INDORE: Madhya Pradesh has 257 tigers, but is without a wildlife doctor. This fact has come to light through an RTI application.
The applicant, RTI activist Ajay Dubey, had sought details about a wildlife doctor in Madhya Pradesh, but forest department failed to furnish them on the pretext that the documents of the doctors currently employed with the department were not available with it. Dubey, who filed the application in June, 2011, said that the doctors available with the department were not qualified to handle wildlife. All that the department could provide in answer to the RTI application was the list of five doctors: Dr Sandeep Gupta, Dr Atul Gupta, Dr Sandeep Kumar Agrawal, Dr Jitendra Kumar Jatav and Dr Akhilesh Mishra.
However, these doctors, said Dubey have not attended the specialized course in wildlife from IVRI (Indian Veterinary Research Institute) Bareilly, Uttar Pradesh. Dubey said, "IVRI Bareilly is the only institute in the country which trains veterinarians in wildlife and provides enough exposure in handling animals in the wild. However, the RTI activist said that none of the doctors have undergone the requisite training at IVRI. He further criticised the state government for not appointing an expert for treating wildlife.
As per government data, there are nine national parks and 25 sanctuaries in the state. Also the issue of Ratapani being given the status of a sanctuary is still pending. Retired chief conservator of forest (wildlife) PM Lad said treatment of wild animals including tigers needs expertise and normal veterinary doctors cannot understand and deal with the problem of big cats. He further stated that that the basic reason why wildlife doctors shy away from taking up government jobs is because of unattractive salary packages. "Abroad, wildlife doctors are paid well," said Lad.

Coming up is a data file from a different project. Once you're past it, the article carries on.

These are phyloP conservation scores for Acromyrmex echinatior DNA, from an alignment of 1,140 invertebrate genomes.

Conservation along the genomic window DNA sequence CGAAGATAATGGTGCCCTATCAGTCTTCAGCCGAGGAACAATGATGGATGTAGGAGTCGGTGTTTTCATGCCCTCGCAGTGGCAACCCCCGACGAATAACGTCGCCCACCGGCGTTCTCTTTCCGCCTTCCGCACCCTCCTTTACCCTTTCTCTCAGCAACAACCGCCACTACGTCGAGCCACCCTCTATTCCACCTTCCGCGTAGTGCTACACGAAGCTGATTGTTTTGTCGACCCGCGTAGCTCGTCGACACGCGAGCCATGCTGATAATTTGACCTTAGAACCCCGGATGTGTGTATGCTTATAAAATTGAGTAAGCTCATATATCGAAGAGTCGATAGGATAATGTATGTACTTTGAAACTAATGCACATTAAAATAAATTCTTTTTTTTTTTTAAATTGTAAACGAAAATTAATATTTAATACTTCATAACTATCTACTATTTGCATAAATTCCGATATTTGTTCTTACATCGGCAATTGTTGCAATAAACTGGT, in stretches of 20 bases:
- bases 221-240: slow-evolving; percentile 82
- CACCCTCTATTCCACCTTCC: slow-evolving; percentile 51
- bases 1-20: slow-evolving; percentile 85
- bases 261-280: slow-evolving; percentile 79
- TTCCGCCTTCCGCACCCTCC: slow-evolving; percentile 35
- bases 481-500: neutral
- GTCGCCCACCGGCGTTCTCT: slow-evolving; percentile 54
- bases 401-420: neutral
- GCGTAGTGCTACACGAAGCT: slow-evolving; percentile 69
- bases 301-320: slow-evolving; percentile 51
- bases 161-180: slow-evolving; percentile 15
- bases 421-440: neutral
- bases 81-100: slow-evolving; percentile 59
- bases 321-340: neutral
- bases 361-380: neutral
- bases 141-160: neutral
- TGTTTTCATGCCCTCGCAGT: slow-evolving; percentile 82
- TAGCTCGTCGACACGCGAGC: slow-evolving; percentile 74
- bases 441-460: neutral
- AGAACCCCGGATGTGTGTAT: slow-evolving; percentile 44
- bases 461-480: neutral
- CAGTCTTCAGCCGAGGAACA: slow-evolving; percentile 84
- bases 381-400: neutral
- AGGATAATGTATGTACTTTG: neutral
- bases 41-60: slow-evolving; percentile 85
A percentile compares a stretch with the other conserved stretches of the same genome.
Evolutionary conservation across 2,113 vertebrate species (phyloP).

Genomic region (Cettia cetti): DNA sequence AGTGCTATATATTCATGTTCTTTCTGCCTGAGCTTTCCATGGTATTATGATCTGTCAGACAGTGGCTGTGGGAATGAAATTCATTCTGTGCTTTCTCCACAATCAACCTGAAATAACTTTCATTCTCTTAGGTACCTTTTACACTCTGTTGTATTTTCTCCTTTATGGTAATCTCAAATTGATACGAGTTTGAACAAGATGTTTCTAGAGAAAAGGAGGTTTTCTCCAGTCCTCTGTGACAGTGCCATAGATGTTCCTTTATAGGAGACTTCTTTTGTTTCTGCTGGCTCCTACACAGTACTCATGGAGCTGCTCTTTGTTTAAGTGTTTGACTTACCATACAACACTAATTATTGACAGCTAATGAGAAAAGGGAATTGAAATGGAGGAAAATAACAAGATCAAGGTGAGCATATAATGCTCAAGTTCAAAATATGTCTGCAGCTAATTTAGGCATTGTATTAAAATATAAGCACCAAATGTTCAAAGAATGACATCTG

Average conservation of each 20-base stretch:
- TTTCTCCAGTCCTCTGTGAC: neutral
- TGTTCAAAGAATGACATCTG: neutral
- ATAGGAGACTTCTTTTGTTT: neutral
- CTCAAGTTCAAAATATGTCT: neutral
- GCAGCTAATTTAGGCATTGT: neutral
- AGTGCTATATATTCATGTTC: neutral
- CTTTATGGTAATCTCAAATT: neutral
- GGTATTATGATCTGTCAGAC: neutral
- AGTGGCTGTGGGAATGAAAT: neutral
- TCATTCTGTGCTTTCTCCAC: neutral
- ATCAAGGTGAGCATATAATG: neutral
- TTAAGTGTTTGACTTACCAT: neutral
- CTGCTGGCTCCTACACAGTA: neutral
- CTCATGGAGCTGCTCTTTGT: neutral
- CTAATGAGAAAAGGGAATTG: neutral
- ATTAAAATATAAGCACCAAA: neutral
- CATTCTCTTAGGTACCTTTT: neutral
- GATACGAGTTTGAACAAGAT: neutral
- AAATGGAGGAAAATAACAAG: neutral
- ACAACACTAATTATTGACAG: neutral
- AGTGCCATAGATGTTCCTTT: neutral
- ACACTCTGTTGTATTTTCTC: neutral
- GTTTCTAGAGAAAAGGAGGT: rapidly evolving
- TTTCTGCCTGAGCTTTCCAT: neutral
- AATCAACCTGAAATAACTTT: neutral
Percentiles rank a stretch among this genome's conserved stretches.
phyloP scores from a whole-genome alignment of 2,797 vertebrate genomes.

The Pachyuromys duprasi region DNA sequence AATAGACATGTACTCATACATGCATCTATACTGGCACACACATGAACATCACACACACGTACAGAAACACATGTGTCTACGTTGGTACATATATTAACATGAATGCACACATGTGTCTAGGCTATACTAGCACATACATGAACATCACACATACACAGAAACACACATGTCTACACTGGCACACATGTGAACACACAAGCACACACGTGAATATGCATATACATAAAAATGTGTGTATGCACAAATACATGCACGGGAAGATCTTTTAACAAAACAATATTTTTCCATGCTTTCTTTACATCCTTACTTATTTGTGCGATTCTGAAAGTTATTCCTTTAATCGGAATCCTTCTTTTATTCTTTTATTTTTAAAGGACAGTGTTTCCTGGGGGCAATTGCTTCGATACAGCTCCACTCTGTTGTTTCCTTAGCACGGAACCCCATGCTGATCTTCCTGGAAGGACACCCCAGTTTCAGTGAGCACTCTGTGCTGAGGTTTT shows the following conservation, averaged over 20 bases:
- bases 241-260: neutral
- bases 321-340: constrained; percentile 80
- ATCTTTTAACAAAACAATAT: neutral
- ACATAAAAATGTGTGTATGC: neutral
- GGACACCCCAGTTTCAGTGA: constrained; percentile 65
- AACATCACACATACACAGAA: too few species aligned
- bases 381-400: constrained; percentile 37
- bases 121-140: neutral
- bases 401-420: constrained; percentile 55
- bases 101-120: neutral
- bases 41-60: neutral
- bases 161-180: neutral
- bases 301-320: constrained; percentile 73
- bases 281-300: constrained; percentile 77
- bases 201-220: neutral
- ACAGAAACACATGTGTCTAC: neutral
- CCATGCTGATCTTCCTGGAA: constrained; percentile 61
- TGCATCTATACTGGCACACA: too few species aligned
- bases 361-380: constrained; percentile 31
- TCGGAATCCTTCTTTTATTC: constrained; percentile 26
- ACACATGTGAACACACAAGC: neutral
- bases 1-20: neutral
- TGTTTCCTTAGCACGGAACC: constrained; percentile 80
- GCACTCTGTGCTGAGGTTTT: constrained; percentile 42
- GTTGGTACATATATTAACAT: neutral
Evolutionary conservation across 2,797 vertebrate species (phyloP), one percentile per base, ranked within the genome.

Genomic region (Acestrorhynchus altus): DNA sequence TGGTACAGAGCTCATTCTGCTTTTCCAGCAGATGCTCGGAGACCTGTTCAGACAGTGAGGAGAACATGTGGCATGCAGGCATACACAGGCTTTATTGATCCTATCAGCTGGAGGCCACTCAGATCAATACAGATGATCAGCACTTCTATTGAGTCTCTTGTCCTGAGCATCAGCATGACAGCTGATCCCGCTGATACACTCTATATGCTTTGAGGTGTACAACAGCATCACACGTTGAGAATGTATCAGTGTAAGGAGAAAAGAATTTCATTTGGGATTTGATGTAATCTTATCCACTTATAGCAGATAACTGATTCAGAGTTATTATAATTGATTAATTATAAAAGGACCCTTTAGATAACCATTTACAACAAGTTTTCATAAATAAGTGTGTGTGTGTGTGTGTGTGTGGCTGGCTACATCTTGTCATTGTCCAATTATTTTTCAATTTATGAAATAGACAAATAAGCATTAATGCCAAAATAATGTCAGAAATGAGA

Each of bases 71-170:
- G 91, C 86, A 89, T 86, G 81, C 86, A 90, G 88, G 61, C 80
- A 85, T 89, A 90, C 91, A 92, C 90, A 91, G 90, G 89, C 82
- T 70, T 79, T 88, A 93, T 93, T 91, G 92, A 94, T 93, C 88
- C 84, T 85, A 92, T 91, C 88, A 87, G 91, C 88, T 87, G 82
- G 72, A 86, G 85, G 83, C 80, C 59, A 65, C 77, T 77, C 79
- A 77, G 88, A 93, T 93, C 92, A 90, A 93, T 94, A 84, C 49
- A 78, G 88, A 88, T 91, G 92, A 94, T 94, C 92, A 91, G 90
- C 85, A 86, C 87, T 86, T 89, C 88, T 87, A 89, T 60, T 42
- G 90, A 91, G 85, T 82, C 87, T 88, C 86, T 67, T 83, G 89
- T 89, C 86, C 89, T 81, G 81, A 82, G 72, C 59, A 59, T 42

A veterinary doctors working with the forest department of Madhya Pradesh said on the condition of anonymity that there is a bit more exposure in the IVRI. When asked why the people are not joining forest department, he said that the poor salary structure discourages them to take up government jobs like wildlife doctor.
Principal Chief Conservator of Forests H S Pawla claimed that the department has wildlife doctors. "The certificates might not have been with the department at the time of RTI, therefore they must have not been made available," he said. As regards hiring veterinary doctors from Madhya Pradesh Veterinary Department, he said there were no doctors with veterinary department so they hired three doctors recently on contract basis.
Tigers died or disappeared in Madhya Pradesh from 2006 to 2010: Panna Tiger Reserve - 24, Kanha Tiger Reserve - 29.